Market “woefully unprepared” for SFDR with one month to go

EU regulators have published the final details for the Sustainable Finance Disclosure Regulation set to take effect next month, even as one practitioner says the market is “woefully unprepared” for its effects.

The three European Supervisory Authorities (ESAs) – the European Banking Authority (EBA), European Insurance and Occupational Pensions Authority (EIOPA) and European Securities and Markets Authority (ESMA) – published their final report and draft regulatory technical standards (RTS) for disclosure under the regulation on 4 February.

The SFDR is due to come into force on 10 March, after being passed in November 2019. It obliges firms to disclose how sustainability risks are incorporated into their decision-making and to disclose their investments’ principal adverse impact (PAI) on sustainability.

Firms will have to maintain information on their websites relating to the adverse effects of their investment decisions on sustainability factors, and how their remuneration policies track with the integration of sustainability risks. They will also have to include information about the likely impact of sustainability risks in prospectuses and pre-contractual documents.

The SFDR also includes specific obligations for firms offering products specifically focused on environmental, social and corporate governance (ESG), requiring additional disclosures and periodic updates on how the product’s ESG characteristics are being met.

The new RTS are the final piece of the SFDR jigsaw to be finalised, after the regulation itself delegated the technical detail to the ESAs. The EU regulators said they had drafted the standards with the aim of reducing so-called “greenwashing” – where firms heavily publicise a small number of sustainable products investments without making significant changes to their practices – and in response to investor demands for sustainable products.

They provide greater detail on the information firms will be required to disclose on their websites, outlining the list of indicators firms will need to reckon with. They also detail the product-level disclosures firms will have to make, including what pre-contractual information and information in periodic reports should include.

The RTS require the same disclosures for what ESMA described as “a very broad range of products”, as the ESAs were not empowered to differentiate between the disclosures required of different market participants and products.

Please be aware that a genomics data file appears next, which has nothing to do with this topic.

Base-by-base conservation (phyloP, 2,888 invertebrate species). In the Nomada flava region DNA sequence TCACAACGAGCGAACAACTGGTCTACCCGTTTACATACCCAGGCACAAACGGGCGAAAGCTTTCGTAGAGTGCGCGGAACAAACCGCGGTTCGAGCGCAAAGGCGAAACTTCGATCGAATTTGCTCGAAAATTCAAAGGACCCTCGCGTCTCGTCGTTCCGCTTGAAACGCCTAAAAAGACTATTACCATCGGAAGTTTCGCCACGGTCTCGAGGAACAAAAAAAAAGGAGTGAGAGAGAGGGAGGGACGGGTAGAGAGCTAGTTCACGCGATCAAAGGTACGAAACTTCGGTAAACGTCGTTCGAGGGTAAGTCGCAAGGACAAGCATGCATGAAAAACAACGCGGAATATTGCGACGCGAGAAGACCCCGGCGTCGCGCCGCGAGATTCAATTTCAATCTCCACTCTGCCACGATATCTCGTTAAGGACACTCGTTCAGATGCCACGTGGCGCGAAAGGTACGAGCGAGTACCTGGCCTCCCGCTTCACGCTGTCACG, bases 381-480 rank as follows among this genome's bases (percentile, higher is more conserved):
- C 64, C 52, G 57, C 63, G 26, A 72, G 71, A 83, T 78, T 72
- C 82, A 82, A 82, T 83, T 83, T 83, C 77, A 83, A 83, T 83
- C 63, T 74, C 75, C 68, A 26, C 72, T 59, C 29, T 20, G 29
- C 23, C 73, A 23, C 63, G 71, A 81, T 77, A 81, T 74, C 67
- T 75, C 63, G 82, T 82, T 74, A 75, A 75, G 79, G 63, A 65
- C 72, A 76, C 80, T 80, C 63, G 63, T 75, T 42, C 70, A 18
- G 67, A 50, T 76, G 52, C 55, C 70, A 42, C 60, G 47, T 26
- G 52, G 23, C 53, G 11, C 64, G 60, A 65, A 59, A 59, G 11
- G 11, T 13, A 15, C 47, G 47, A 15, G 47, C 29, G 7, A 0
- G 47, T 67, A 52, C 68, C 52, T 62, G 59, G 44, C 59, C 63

Steven Maijoor, chair of the ESAs’ joint committee, said the proposed RTS “strike a careful balance between achieving common disclosures across the range of financial products covered by the SFDR and recognising that they be included in documents that are very diverse in length and complexity”.

Although the SFDR’s obligations will begin to bite from 10 March, application of the RTS will have to await their endorsement by the European Commission.

“With only one month to go to the game changing implementation of the EU SFDR, the market is woefully unprepared for this landmark regulation,” said Andy Pitts-Tucker, managing director in consultancy group Apex’s ESG-dedicated division. “At this stage, all financial market participants and advisors should understand how it applies to them and be making the necessary preparations for the new regulation – however, this is far from the reality.”

He urged UK-based entities not to rely on Brexit as an “excuse” for unpreparedness. “While this regulation hasn’t been included as part of the Brexit onshoring process, many UK-based firms are likely to remain in the scope of the requirements in their capacity as alternative investment fund managers, for example when marketing funds into the EU or managing EU-based funds.

He said the first months of 2021 had seen more funds appoint specialist advisers and technology platforms to help them assess their sustainability strategies at the entity and product level.

The SFDR was part of the Commission’s two-part action plan for financing sustainable growth announced in March 2018, along with the CO2 benchmark regulation.

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